Recently, the Iowa Department of Natural Resources (DNR) released a draft of its 2014 list of Iowa’s impaired waterbodies as an informational item on the Environmental Protection Commission (EPC) May meeting agenda. Since the last time the report was filed in 2012, the total number of impaired lakes, rivers and streams has grown from 630 to 725, a 15% increase over two years.
DNR officials cite an increase in the number of waterbodies being assessed as the source of the uptick. However, the percentage of assessed lakes, rivers and streams found to be impaired has also increased from 51% to 55%. For every two waterbodies assessed, one is impaired, meaning it does not meet the water quality standards for one or more of its designated uses. That is not good news for Iowa’s water quality, environment, economy or quality of life. Stagnant improvement of our impaired waters underscores the need to urgent action to reverse this trend.
We support the DNR’s process of measuring impairments in Iowa’s lakes, rivers and streams. This process is appropriate and important. We also support and continue to call for increased monitoring and assessment. We recognize that increased monitoring will likely result in an increase in the number of waterbodies with documented impairments, which is why it is critical to evaluate the percentage of assessed waterbodies found to be impaired to get an accurate picture of water quality trends. Increased monitoring and reporting, especially in the most threatened waters of the state, will result in a better understanding of the status of our waters.
The Environmental Protection Commission will hold its monthly business meeting next Tuesday, May 19. Discussion of the draft of 2014 list of impaired waters is on the agenda. Members of the public are welcome to attend the meeting:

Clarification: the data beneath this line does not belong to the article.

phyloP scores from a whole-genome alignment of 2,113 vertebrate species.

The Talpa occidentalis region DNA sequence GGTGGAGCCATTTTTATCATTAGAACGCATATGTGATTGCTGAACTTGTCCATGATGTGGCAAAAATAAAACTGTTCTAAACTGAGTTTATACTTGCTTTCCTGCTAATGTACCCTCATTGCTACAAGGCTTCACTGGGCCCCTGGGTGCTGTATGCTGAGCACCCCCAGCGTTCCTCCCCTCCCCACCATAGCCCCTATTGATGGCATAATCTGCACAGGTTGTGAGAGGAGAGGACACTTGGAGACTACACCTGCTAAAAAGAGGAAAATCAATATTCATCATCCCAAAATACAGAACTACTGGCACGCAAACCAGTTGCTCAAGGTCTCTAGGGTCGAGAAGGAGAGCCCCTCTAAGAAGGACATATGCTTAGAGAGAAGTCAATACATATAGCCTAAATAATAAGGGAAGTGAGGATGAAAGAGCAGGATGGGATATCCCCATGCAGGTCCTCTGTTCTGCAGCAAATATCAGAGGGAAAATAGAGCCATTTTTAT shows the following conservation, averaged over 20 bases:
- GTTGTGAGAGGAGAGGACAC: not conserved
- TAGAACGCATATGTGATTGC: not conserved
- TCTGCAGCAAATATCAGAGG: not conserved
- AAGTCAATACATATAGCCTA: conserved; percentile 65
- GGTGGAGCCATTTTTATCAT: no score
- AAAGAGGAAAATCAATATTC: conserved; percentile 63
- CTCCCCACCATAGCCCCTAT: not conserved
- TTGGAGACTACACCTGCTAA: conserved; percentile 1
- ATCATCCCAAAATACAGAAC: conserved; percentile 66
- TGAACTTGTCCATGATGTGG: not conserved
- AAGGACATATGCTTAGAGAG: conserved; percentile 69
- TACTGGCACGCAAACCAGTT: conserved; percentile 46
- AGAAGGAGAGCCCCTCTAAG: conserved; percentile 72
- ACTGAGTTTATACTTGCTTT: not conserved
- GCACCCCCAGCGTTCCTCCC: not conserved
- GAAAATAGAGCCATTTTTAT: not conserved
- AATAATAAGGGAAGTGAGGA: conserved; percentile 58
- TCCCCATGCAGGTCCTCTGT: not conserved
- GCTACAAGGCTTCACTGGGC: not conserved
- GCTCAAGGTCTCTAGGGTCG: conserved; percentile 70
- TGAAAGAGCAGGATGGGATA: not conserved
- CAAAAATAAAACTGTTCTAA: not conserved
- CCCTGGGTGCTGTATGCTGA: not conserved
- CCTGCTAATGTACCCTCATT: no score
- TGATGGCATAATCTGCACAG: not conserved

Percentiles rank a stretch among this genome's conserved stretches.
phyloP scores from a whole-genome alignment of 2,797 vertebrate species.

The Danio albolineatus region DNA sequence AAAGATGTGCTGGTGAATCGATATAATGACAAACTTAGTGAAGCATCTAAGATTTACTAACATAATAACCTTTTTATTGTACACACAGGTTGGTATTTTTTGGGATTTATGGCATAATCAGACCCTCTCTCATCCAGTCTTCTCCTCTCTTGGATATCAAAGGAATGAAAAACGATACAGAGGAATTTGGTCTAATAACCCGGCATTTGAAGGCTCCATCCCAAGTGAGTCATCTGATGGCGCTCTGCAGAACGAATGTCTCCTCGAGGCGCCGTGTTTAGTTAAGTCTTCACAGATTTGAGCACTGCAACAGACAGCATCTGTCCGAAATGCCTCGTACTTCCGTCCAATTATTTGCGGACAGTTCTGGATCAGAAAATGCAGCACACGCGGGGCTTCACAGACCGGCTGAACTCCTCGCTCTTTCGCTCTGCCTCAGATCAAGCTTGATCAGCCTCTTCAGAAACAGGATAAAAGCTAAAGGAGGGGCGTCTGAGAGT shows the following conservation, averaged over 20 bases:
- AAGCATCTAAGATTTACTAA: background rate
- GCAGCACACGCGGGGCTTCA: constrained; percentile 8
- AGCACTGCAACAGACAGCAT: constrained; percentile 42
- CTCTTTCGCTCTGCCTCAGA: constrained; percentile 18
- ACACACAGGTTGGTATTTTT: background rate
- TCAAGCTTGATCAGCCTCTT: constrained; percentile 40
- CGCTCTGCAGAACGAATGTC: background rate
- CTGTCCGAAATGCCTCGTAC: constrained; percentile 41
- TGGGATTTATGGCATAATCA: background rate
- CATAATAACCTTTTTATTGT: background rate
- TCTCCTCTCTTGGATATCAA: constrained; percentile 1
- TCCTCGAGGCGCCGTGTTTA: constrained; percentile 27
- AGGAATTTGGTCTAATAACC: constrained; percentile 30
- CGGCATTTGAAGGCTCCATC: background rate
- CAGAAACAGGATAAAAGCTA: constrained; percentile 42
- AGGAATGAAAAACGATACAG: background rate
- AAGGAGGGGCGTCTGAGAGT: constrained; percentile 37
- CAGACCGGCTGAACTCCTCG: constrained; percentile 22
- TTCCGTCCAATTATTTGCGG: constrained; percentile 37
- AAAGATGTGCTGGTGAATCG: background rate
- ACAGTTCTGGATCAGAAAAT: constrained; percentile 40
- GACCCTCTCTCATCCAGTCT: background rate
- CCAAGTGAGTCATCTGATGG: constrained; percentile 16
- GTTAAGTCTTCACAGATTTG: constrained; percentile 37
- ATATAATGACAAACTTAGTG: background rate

EPC May Business Meeting
Tuesday, May 19, 10 a.m.
Davenport East Branch Library
6000 Eastern Avenue, Davenport, IA
View the meeting details and agenda
Requests to speak during the business meeting Public Participation must be submitted to Jerah Sheets at Jerah.Sheets@dnr.iowa.gov, 502 East 9th Des Moines, IA 50319, 515-313-8909, or in-person by the start of the business meeting. Please indicate who you will be representing (yourself, an association, etc.), the agenda item of interest, and your stance of For, Opposed, or Neutral. There will also be a 45-day public comment period after the meeting, after which DNR will prepare a responsiveness summary of comments received. Changes in the list will be made based on public comments.
The DNR acknowledges that “once added to a state list, the impairment is likely to remain on the list.” This is in part due to the need for a more detailed study of the impaired waters, including the watershed area that may be contributing to the impairment, as well as a lack of long-term, sustainable funding to take action to address the water quality issues.
“Unless a state has authority and the means to reduce levels of nonpoint source pollution, the NPS-related impairments will likely continue to reside on the state’s list of impaired waters,” states the report.
To successfully achieve measurably cleaner water, we will continue our ongoing and multi-year efforts to engage urban and rural stakeholders in conversations about solutions that provide Iowans with quantifiable, verifiable results that can identify where meaningful progress is being made to improve our water quality. We will continue to be outspoken in advocating for sustained funding to support those efforts. Without these improvements, Iowa is unlikely to achieve measurably cleaner water anytime soon.